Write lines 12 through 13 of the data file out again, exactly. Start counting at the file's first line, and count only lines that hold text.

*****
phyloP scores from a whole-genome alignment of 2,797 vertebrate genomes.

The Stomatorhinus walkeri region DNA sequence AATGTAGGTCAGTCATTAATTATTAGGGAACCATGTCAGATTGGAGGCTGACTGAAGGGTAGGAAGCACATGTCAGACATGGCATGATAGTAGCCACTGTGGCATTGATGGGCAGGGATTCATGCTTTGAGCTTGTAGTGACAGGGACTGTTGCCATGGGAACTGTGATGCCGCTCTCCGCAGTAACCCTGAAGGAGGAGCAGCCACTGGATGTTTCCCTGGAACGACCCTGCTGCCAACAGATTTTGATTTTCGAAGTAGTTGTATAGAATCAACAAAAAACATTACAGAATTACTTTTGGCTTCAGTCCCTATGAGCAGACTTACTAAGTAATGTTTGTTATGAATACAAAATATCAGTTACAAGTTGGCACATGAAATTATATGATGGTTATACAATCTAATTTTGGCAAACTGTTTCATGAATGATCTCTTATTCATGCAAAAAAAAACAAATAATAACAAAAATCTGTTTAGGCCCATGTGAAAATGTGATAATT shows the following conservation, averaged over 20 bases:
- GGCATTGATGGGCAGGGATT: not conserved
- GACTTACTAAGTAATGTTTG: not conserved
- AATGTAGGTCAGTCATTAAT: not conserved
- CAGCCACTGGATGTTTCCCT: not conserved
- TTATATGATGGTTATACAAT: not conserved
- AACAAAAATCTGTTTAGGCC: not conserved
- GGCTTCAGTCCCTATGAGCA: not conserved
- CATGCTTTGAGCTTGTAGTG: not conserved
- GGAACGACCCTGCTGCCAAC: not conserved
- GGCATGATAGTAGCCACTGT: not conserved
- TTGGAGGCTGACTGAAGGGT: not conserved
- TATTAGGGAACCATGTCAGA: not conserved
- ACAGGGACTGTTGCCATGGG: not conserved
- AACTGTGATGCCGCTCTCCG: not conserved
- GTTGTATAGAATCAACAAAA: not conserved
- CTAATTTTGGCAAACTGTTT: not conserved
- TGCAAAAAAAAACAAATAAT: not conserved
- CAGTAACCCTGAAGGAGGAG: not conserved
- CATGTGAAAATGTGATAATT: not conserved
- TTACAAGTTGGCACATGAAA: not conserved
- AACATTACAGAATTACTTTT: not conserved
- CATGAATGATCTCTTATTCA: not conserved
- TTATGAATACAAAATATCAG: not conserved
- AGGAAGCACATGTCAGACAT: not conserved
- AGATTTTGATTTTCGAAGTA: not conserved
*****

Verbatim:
- GGCATGATAGTAGCCACTGT: not conserved
- TTGGAGGCTGACTGAAGGGT: not conserved